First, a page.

But we’re going to talk about that NEXT Sunday on the feast of Pentecost.

 

For now, we’re here, with them, watching Jesus being taken up, out of their midst.

 

For now, we know Jesus is taken out of our midst and is seated at the right hand of God.

 

Again, this is the point in which we become the presence of Christ in this world.

 

Now, I love the Feast of the Ascension!

 

What I love about the feast is that it is more than just going out to do Jesus’ work.

 

Which brings us to our second point.

 

Again and again, as we see in the life of Jesus, it isn’t just about Jesus.

 

Our job is not simply to observe Jesus and bask quietly in his holiness.

 

A lot of Christians think that is all it is.

 

It’s about us too.

 

When we hear the stories of Jesus birth’ at Christmas, we can look at them as simply fantastic.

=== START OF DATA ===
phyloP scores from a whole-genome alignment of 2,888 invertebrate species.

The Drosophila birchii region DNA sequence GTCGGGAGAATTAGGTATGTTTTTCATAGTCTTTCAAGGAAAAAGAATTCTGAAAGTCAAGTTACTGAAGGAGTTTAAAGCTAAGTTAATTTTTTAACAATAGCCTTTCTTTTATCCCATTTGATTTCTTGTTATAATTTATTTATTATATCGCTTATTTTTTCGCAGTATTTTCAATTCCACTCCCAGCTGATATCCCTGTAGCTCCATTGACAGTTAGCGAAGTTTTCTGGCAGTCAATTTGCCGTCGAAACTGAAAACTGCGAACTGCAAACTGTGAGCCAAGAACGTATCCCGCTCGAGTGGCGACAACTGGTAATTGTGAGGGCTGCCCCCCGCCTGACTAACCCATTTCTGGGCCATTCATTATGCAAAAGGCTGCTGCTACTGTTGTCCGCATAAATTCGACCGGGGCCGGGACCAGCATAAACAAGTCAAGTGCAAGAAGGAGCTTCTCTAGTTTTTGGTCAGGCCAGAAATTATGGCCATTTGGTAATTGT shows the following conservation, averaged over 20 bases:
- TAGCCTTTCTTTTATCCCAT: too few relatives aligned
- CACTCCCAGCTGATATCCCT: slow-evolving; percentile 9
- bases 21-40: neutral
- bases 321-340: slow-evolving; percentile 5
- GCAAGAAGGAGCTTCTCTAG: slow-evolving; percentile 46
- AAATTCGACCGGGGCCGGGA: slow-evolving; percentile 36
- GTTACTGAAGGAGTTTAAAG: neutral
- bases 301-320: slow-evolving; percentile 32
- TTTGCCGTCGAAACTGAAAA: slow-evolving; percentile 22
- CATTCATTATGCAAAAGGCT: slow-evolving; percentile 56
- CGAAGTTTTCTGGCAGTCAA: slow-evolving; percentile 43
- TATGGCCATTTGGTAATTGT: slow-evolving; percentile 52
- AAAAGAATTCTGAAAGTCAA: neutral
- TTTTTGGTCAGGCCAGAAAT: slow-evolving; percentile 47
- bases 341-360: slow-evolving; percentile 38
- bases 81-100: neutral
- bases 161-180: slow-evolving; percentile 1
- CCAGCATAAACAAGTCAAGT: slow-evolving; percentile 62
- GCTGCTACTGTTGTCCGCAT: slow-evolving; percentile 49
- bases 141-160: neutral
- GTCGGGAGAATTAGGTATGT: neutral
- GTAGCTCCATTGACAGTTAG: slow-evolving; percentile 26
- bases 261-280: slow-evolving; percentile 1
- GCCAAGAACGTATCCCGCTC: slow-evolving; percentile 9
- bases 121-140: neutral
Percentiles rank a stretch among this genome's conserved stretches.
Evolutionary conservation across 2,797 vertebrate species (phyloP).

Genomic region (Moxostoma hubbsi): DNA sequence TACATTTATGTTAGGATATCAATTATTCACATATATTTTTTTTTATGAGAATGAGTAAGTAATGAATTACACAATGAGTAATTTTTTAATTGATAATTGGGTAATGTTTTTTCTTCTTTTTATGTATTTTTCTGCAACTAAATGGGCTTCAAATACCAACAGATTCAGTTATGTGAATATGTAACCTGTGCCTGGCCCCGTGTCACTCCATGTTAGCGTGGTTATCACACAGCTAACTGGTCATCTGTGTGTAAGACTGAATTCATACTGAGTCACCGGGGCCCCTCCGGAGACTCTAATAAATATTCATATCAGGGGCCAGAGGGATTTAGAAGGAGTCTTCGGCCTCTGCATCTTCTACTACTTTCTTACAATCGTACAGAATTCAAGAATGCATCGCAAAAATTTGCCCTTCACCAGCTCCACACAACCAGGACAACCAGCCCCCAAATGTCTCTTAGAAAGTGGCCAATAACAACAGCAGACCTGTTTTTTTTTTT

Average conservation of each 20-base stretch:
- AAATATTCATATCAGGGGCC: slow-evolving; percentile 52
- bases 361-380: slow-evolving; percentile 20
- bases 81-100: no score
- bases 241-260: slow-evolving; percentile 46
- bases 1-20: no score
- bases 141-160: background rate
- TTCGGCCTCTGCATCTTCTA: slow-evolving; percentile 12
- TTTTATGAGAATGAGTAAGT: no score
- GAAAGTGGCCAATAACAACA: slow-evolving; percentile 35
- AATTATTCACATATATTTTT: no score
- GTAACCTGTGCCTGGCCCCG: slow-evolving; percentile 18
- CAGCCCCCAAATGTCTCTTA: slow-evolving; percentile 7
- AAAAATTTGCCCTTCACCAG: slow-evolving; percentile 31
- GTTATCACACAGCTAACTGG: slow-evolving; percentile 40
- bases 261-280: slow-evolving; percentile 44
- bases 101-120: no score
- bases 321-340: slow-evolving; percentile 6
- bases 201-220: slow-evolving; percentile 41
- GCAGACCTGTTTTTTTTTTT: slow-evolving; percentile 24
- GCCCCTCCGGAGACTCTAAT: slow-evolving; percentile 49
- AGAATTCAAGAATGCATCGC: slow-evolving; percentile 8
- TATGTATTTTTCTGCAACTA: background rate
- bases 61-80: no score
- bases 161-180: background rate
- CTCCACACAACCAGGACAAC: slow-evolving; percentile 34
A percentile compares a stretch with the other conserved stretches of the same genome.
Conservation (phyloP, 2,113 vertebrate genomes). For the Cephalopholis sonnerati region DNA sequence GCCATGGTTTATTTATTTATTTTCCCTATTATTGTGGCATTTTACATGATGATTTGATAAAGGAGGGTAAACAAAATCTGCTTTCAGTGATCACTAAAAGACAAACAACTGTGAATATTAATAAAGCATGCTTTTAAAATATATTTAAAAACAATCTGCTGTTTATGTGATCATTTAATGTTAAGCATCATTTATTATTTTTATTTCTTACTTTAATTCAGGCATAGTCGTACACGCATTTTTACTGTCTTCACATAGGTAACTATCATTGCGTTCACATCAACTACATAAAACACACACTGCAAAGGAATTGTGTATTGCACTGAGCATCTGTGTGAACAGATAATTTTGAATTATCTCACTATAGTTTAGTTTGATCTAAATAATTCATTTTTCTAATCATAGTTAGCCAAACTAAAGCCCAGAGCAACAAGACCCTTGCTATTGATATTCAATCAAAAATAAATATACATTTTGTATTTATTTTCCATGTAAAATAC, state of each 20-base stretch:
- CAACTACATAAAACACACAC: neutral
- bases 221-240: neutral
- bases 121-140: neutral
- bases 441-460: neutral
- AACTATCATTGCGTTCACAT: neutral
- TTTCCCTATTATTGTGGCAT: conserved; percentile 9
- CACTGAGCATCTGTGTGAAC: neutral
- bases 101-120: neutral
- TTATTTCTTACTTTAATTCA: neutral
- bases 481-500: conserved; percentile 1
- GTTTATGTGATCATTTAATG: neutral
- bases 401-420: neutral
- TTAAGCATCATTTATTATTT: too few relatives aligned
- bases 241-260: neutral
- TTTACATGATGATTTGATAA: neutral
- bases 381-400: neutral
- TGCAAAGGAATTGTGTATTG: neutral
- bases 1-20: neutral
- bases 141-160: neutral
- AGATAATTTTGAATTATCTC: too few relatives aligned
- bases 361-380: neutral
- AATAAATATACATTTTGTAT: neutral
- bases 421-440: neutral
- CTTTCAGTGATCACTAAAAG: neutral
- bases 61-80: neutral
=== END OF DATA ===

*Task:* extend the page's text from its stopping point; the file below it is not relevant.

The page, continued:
They are wonderful stories that happened then and there, to him.

 

Or…we could see them for what they are for us.

 

We could see it our birth story as well.

 

God worked in the life of Mary and Joseph and God’s own Son was born.

 

But it should remind us that God worked in our birth as well.

 

Well. Maybe not with angels and shepherds.

 

But God worked in our lives even from the beginning, as God did in the life of Jesus.

 

With Jesus, born as he was, with God’s special light and care upon him, we too were born.

 

Jesus’ birth became our birth.

 

At  Easter too, we could simply bask in the glorious mystery of Jesus’ resurrection from the tomb.

 

But the story doesn’t really mean anything to us until we see ourselves being resurrected with him.

 

His resurrection is our resurrection as well.

 

God, who raised Jesus, will raise us as well.

 

Well, the same thing happened last Thursday.

 

Jesus’s ascension is our ascension as well.

 

What God does for Jesus, God does for us too.